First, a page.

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Tirzepatide Significantly Reduces OSA Symptoms in Phase 3 Trials, Lilly Looks Toward Mid-2024 Regulatory Submission


Tirzepatide reduced OSA symptoms and body weight in study participants with severe OSA and obesity, regardless of use of positive airway pressure therapy.

Tirzepatide Significantly Reduces OSA Symptoms in Phase 3 Trials, Lilly Looks Toward Regulatory Submission  / image credit obese man asleep / ©motortion/stock.adobe.com

In individuals with moderate to severe obstructive sleep apnea (OSA) and obesity tirzepatide (Zepbound) reduced OSA severity by nearly two-thirds (63%) regardless of use of positive airway pressure (PAP) therapy, according to an announcement today from tirzepatide developer Eli Lilly.1 The topline findings, from the phase 3 SURMOUNT-OSA clinical trial program, provide the foundation for the company to submit applications for review to the US Food and Drug Administration and other regulators by midyear, Lilly said.1

In the 2 SURMOUNT-OSA program studies (study 1 enrolling individuals on PAP and study 2 comprised of individuals not on PAP), tirzepatide injection, both 10 mg and 15 mg doses, significantly reduced apnea-hypopnea index (AHI) compared with placebo, the trials’ primary endpoint. Tirzepatide also led to significant improvement in key secondary endpoints in both studies, including mean percentage reduction in AHI and mean reduction in body weight from baseline to study week 52, according to the news release.1 

Approximately 20 million of the 80 million US adults with OSA live with moderate-to-severe disease and yet 85% of individuals with OSA remain undiagnosed, thus untreated.2 “Addressing this unmet need head-on is critical, and while there are pharmaceutical treatments for the excessive sleepiness associated with OSA, tirzepatide has the potential to be the first pharmaceutical treatment for the underlying disease,” Jeff Emmick, MD, PhD, senior vice president, product development at Eli Lilly said in the company statement.1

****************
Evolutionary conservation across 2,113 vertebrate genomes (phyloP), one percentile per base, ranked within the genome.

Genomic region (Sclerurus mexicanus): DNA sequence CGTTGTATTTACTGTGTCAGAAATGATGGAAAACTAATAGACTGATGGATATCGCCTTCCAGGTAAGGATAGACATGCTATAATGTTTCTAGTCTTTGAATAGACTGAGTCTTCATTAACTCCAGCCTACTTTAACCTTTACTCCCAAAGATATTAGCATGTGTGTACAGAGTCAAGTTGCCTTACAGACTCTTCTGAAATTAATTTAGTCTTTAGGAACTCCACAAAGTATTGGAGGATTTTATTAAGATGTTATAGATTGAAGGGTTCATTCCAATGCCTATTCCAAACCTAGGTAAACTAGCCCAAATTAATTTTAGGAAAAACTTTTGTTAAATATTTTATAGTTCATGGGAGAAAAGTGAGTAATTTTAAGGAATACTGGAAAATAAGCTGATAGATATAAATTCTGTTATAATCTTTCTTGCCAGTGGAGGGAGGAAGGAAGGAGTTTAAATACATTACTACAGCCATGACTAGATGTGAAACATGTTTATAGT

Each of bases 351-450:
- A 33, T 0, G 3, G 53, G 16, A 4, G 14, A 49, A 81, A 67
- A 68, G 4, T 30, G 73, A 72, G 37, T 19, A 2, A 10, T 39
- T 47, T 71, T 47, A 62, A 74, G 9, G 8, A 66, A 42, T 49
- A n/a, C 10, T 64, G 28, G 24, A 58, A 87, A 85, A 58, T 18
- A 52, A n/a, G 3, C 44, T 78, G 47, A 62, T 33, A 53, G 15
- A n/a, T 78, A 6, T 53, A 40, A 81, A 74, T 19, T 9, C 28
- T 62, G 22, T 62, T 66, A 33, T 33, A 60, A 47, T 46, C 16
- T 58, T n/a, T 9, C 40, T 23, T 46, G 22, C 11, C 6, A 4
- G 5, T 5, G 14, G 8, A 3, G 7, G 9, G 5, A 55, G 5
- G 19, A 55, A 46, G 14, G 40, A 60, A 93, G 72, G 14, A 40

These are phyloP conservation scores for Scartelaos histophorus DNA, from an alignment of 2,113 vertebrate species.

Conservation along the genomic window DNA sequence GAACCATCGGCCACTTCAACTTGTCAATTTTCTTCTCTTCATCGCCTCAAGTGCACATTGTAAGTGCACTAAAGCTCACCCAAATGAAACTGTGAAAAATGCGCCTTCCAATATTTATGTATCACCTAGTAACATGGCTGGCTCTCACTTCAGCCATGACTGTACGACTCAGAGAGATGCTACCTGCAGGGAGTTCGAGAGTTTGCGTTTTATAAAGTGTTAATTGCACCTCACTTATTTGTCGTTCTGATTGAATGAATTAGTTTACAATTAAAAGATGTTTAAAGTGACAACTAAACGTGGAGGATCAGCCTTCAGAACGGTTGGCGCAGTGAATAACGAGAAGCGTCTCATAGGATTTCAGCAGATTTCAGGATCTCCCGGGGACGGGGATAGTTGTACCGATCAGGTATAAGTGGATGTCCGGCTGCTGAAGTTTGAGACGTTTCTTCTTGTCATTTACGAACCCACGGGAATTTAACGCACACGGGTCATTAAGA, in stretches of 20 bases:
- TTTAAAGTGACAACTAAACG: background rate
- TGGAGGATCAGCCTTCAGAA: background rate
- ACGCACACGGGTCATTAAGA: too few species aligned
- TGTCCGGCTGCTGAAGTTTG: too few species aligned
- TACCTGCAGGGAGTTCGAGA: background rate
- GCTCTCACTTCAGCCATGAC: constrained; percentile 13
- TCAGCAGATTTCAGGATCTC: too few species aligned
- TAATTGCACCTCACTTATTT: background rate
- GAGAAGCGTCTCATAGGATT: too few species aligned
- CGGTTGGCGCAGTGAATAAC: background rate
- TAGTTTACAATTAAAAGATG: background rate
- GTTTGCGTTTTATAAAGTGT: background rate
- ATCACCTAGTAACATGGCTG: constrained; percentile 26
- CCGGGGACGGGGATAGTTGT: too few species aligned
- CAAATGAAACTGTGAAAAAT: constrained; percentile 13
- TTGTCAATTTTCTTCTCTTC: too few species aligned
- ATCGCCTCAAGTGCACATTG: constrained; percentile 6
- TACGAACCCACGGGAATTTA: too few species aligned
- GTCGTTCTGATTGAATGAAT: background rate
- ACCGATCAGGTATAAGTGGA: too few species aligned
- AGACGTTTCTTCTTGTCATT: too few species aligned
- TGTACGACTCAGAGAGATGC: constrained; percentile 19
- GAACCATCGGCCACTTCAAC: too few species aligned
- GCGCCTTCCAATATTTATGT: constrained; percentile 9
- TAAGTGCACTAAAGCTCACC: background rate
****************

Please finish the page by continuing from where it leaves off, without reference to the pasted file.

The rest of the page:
Tirzepatide, a first-in-class dual glucose-dependent insulinotropic polypeptide/glucagon-like peptide-1 (GIP/GLP-1) receptor mimetic, was first approved in the US in May 2022 as an adjunct to diet and exercise to reduce hyperglycemia in individuals with type 2 diabetes (T2D) and is marketed as Mounjaro.3 Shortly after, tirzepatide was granted fast-track designation for chronic weight management in adults with obesity or with overweight and at least 1 weight-related condition, receiving FDA approval, as Zepbound, in November 2023.4

SURMOUNT-OSA was a multicenter, randomized, double-blind, parallel, placebo-master protocol designed to compare efficacy and safety of tirzepatide vs placebo in adults living with moderate-to-severe OSA and obesity who were unable or unwilling to use PAP therapy (study 1) and those from the same population who planned to use PAP therapy for the duration of the trial (study 2). Participants were required to have a history of at least 1 self-reported unsuccessful dietary effort to lose body weight.5